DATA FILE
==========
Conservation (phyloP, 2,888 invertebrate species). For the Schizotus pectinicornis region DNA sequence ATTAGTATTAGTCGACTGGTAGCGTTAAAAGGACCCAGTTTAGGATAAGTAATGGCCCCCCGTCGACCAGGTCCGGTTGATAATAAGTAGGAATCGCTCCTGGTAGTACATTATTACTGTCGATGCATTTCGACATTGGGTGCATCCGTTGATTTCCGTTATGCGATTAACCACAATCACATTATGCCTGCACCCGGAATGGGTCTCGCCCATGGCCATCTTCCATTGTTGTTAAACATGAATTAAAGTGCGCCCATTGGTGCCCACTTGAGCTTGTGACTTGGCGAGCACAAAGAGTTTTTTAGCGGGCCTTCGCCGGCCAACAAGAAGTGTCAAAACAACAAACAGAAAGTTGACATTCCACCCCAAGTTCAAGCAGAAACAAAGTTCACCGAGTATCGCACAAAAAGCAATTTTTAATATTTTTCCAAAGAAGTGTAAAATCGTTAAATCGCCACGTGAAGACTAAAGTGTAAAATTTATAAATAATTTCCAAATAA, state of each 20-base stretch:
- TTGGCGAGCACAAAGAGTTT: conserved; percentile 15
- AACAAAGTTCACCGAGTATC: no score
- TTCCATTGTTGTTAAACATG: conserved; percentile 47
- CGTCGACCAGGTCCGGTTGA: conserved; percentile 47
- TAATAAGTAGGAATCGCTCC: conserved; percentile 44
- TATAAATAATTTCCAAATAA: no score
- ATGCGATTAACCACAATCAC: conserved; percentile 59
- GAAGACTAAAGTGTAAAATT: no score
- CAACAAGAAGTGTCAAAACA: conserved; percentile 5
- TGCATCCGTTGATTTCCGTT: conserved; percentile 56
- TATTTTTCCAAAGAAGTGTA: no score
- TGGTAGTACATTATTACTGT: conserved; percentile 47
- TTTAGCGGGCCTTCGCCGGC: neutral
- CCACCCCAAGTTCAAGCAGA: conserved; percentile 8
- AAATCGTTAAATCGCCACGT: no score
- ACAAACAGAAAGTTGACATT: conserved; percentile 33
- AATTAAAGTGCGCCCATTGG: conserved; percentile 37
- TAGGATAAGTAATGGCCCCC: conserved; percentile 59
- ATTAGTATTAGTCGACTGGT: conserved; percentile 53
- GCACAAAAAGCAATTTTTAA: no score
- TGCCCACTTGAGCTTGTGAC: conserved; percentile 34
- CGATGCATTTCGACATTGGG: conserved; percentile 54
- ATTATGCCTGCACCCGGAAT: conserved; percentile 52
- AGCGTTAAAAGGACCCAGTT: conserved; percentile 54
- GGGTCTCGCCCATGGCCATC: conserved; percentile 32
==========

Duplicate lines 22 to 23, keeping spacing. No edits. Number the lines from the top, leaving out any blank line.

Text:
- TGCCCACTTGAGCTTGTGAC: conserved; percentile 34
- CGATGCATTTCGACATTGGG: conserved; percentile 54